Oil company BP just plead guilty to criminal misconduct in the 2010 Gulf Oil spill and will pay a record $4 billion in criminal penalties for the explosion that killed 11 workers and spilled more than 200 million gallons of oil. The formal announcement was made earlier this morning by company executives. BP will also pay $525 million in civil penalties over six years under an agreement with the Securities and Exchanges Commission. This makes it the largest-ever penalty in a criminal case in history, far exceeding even the $1 billion payment by the pharmaceutical giant Pfizer in a drug marketing prosecution (Pfizer paid an additional $1 billion in civil penalties).
BP states that over half of that $4 billion criminal fine will go to the National Fish & Wildlife Foundation (NFWF) over a period of five years, while $350 million will be paid to the National Academy of Sciences (NAS) over the next five years.
The company also stated that:
“As part of the resolution, BP has agreed to plead guilty to 11 felony counts of Misconduct or Neglect of Ships Officers relating to the loss of 11 lives; one misdemeanor count under the Clean Water Act; one misdemeanor count under the Migratory Bird Treaty Act; and one felony count of obstruction of Congress. This resolution is subject to U.S. federal court approval.”
The conviction marks an end to the long-running criminal investigation with the U.S. Justice Department and Securities and Exchange Commission, but will not cover civil environmental damages under the Clean Water Act.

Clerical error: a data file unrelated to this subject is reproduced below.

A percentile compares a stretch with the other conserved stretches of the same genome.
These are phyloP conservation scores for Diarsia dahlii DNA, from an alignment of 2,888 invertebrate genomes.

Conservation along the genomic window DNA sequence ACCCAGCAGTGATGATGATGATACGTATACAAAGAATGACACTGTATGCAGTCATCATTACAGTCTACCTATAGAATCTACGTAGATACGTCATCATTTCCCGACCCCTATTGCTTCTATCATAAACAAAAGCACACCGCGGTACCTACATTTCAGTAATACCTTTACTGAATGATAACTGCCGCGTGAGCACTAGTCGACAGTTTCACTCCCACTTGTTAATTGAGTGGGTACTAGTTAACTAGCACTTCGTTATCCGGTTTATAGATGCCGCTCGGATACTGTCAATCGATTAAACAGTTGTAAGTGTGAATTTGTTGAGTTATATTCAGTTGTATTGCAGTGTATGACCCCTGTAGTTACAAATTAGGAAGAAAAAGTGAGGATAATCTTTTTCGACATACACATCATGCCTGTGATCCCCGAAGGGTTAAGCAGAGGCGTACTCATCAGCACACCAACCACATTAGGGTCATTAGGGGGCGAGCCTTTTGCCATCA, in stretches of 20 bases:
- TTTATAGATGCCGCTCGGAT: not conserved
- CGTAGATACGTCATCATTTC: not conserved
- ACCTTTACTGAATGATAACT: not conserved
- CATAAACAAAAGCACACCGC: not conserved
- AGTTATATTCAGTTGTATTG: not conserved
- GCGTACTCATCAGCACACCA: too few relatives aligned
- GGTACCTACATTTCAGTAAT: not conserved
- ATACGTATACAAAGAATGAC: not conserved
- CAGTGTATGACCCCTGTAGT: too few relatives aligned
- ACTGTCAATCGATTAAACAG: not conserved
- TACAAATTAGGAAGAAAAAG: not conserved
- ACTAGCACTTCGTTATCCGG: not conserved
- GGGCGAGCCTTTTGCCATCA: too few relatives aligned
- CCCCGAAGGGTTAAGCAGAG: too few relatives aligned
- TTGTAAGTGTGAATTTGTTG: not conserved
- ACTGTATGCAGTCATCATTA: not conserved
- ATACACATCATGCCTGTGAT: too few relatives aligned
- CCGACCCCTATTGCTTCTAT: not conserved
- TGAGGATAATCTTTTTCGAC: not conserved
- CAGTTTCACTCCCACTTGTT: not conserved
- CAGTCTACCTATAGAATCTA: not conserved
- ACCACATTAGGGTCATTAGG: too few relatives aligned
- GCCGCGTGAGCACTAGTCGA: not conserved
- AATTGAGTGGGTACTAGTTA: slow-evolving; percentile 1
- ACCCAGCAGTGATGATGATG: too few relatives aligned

Eleven workers were killed in the April 2010 explosion on the Deepwater Horizon drilling rig, triggering one of the biggest environmental disasters in history. Scientists are still studying affects to fish, birds, other wildlife, and the marine habitat of the Gulf region.
Worker Fatality Lawsuit
News sources are also now reporting that four BP employees will be charged with felonies in relation to the BP oil spill. The individuals facing manslaughter charges include BP well managers Donald Vidrine and Robert Kaluza for negligence that lead to the death of 11 workers on the Deepwater Horizon rig. David Rainey, a high-ranking official who served as head of Gulf of Mexico exploration, will be charged with intentionally misleading lawmakers about the extent of the spill. One additional BP employee faces insider trading charges. Previously, only the BP engineer Kurt Mix was criminally charged with obstruction of justice for deleting text messages related to the spill immediately after the accident.
Seattle Wrongful Death and Workers’ Compensation Attorneys
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